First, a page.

In 1935 Challen, one of Harringay's several piano manufacturers, built the largest piano in the world at their Hermitage Road factory. At 11 feet 8 inches long and weighing over one and quarter tons, the piano held its record till early this century.
Built to mark the King's 1935 Silver Jubilee, the piano was finished in silver and named the "great silver piano". It was first shown at the British Industries fair in the Jubilee year, where it was inspected by Queen Mary, and was played for her by Billy Mayerl.
The piano was acquired by Lord and Lady Montrous of Manchester and was used at a garden party for the Royal Family in 1936. However, because of its excessive weight apparently it sunk into the boggy ground and was later used as a garden.
See Billy Mayerl playing the piano here.
Happy New Year everyone and my big wish is to see the Challen restoration complete this year, perhaps Easter...?
Here is a link to a Flickr album for the works up-to-date. All very tricky and this New Year's eve I was able to roughly tune the piano (no dampers arghh!) and hear the amazing sound for the first time which will continue to develop and blossom as refinements take place over the coming months. The photos have descriptions and the piano I have is the 2nd one built which quickly followed on from the success of the first in 1935/6 as a back up 'Silver Jubilee' facsimile piano. The main image we all see and know at the head of this forum is the 2nd piano (you are welcome to contest haha) in its 1952 British Industries Fair colours of mottled gold which the black & white image disguise... The picture is from Challen's advertisements for the fair as a silhouette. The 1st piano appears to have been lost to sight since its storage (outside...ouch!) at a Birkenhead factory in 1959 and the 2nd piano filling its shoes from around 1954 and becoming the publicised one we all know. Hugh and myself promise to write up a brief comprehensive history and info is still emerging. You never know, this piano was in Manchester 1953 - 1968 so may have sunk in a garden such as the exclusive Maypole Hotel in Salford or elsewhere in the city, at least it did not become a 'garden ornament'.
In the meantime please do check out the pics (sorry if they are a bit in depth) and feel free to ask any questions :)).
Thanks for the update - it's great to see the restoration pictures! I hadn't realised that two monster pianos were manufactured but this would account for the various incompatible stories that have been in circulation. How amazing it would be if piano no. 1 were to be found!
Thanks for the update, Andrew. It looks like your team is doing an amazing job. And you've done an amazing job on the research. Thank you.
Andrew, this is fascintating.
What is not clear from the photos or the Billy Mayerl recording is what tonal range the piano has. Presumably it goes down to more octaves below middle C than "normal" grand pianos?
Billy Mayerl was an ace pianist of course - learned the rudiments from one of his tutor books as a kid. But it would be wonderful to hear what a Rachmaninov or a Liszt or a Messaien could have done let loose on it!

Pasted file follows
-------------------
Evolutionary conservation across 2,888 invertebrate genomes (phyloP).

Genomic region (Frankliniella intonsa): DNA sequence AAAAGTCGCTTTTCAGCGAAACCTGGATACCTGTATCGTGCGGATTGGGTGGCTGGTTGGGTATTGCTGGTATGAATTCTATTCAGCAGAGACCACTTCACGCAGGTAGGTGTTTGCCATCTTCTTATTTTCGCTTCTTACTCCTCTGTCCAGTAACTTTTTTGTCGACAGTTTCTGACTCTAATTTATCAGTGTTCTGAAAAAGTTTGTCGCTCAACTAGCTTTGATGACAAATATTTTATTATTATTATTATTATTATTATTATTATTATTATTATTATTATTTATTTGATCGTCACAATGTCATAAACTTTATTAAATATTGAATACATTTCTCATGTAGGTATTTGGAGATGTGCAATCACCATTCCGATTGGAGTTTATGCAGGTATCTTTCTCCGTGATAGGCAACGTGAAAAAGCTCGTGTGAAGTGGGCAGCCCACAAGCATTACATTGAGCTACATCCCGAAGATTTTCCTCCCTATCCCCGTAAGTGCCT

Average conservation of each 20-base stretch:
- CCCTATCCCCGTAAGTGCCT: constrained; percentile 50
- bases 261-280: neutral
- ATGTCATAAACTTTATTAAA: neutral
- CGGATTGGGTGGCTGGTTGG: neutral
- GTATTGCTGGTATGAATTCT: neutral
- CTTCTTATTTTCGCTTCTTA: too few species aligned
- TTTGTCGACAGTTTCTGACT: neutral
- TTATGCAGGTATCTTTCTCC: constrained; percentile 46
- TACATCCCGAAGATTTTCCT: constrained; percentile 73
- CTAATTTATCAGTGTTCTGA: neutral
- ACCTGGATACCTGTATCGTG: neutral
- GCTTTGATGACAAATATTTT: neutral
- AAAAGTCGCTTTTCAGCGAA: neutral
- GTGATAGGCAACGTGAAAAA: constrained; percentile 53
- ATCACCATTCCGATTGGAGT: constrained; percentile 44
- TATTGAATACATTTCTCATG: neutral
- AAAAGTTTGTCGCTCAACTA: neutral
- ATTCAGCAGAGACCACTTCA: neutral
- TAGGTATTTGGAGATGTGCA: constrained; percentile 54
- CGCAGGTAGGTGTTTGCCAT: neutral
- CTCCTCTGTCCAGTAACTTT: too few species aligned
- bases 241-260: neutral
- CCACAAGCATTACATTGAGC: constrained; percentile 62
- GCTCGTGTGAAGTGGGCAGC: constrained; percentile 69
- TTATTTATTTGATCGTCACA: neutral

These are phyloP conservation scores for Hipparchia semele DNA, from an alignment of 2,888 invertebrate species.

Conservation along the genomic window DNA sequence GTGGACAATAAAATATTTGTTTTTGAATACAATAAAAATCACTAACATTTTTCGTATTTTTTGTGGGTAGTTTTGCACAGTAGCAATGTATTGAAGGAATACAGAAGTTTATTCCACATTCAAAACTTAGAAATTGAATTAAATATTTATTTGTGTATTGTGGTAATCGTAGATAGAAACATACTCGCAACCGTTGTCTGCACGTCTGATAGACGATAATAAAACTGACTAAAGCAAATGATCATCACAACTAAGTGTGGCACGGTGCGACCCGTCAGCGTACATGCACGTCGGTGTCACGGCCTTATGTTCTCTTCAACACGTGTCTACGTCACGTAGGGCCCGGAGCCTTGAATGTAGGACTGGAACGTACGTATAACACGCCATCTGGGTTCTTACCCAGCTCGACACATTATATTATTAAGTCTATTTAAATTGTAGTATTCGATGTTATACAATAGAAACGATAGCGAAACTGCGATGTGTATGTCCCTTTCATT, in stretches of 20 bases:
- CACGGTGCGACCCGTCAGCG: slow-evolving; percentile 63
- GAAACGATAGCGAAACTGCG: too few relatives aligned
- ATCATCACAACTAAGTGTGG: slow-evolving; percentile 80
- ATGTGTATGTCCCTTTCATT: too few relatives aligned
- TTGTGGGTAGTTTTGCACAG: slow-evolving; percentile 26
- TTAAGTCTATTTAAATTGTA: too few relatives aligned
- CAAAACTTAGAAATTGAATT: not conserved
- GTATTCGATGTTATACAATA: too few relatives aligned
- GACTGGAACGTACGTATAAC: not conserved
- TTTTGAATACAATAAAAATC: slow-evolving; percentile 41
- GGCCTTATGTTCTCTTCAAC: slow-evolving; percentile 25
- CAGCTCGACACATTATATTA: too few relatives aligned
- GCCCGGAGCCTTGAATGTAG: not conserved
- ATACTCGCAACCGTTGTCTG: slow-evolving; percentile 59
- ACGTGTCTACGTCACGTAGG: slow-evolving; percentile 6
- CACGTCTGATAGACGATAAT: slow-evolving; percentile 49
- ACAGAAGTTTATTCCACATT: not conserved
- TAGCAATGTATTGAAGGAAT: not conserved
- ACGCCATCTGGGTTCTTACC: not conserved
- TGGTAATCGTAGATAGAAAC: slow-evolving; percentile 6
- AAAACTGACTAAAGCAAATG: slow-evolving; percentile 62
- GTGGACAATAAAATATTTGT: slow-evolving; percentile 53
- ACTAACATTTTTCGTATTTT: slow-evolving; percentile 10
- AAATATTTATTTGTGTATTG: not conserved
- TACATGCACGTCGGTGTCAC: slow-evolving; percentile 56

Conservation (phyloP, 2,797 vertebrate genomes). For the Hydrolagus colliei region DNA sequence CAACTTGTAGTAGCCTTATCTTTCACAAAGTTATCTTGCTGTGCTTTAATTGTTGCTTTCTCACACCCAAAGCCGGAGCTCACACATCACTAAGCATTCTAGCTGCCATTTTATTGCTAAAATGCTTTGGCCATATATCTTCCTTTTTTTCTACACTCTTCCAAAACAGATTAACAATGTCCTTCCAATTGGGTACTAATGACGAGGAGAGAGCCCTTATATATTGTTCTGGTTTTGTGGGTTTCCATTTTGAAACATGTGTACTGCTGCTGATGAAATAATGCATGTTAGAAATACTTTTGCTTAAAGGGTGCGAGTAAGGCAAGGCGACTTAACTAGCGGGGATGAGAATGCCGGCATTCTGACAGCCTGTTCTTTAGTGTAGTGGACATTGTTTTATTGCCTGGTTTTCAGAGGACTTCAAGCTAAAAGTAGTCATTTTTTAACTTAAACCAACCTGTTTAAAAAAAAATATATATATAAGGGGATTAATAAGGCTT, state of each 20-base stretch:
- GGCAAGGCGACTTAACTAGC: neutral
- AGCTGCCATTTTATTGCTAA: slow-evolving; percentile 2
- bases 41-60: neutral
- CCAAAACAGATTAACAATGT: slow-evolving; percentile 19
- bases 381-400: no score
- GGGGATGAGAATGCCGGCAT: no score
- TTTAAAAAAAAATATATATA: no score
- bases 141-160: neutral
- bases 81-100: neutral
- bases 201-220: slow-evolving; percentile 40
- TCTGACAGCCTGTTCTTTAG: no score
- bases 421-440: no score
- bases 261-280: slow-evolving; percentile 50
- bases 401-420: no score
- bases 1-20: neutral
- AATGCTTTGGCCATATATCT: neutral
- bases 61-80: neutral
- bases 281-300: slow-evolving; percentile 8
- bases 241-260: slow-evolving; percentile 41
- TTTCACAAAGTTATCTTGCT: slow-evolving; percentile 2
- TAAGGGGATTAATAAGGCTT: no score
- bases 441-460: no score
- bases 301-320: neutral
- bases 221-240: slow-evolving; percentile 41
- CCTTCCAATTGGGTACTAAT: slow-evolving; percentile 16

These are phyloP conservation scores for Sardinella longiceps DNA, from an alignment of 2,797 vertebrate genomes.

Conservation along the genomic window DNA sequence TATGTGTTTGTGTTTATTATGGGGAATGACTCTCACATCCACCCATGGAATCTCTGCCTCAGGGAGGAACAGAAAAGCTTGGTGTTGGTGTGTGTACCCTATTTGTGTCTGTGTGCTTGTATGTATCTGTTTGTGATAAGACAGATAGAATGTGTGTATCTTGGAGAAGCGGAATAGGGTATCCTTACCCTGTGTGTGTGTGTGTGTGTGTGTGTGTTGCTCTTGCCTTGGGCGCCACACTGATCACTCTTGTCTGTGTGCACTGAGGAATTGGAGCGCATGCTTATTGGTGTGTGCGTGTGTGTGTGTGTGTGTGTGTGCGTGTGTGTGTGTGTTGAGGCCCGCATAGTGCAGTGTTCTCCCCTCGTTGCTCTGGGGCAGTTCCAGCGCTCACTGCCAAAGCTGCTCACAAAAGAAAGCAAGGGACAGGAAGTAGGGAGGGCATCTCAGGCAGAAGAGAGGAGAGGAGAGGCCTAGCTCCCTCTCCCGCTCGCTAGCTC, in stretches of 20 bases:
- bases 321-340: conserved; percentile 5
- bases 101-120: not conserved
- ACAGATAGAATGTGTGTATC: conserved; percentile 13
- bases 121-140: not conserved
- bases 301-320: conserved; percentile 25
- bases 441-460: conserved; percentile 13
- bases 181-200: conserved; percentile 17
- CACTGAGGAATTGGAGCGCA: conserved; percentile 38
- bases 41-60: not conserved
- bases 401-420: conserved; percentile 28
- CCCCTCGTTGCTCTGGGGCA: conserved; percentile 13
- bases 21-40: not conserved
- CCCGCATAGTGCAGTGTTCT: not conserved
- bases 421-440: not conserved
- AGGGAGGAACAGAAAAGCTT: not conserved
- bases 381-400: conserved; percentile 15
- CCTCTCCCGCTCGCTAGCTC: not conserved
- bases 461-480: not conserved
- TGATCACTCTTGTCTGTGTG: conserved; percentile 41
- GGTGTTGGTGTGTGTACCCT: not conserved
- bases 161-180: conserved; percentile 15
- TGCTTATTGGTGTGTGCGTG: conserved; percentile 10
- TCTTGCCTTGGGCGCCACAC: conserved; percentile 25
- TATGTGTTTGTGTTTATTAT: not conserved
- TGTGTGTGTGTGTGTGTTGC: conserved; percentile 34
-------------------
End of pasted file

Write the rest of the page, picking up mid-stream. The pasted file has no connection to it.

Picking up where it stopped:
I agree with you - although Billy Mayerl's playing in the video is great, it doesn't exactly put the piano through its paces! I believe the keyboard span is the usual 88 keys, but Andrew can correct me if I'm wrong
Hello and the range is standard concert keyboard of 88 notes, it was more about the extraordinary length than extending the bass range here. I have a good copy of Billy's 78 disc of 4 x Preludes as in the photo (1 x Rach C#m + 3 x Chopin), there is a good tonal link between then and now despite this piano not being the one in the video, it is a true twin in every way. Billy met ours in 1952 and luckily several excellent photos are present from the BIF. Yes, cannot wait to hear other repertoire and I do hope the piano will still allow us to hear it to the max after all it has been through. So conscious of the restoration addressing every nook and cranny and observing originality.
In general and as things progress bear in mind the Challen does not have the Steinway style features which contribute to their volume and rich tone texture side of things. In contrast the Challen's long tenor and bass strings (all thin dimensions) are producing great clarity and transparency of lower frequency sound, indeed the lower bass is exceptional without any peculiar overtones :). There is a degree of volume there but one thing I have noticed is that with the keys being so long, the player is actually an extra foot or more away from the hammer strike line and soundboard than usual which gives a sense of mellower sound, once you lean in it then becomes quite substantial... So much to learn here from the giant, hope that makes sense.
Very rare... and I note recorded the day after the Pathe film all at Abbey Road (18 19 March 1935).
Larry Adler apears on this list. He said: 'If I were dictator of the world my first act would be to forbid Bob Dylan from playing the mouth organ. God, I think he's bad!'
Larry played the soundtrack to the film 'Genevieve'.
Pictures of the finished piano updated on the flickr link here
It has been quite a journey after almost a year and a half and very pleased with the result. Still a powerful instrument with colour and clarity due to the long string lengths and their acoustically clean production of sound.
Well done, Andrew. What an achievement. Are you still thinking of arranging a concert/revcital.
Really thrilled with everything and a big yes to a concert/s. Now it is finished I am able to go back and report to various contacts and pick up on earlier discussions in our east area. More news as soon as I have it and advance warning of the plans and dates.
Huge thanks for your interest and keeping the piano topic alive for quite a few years now!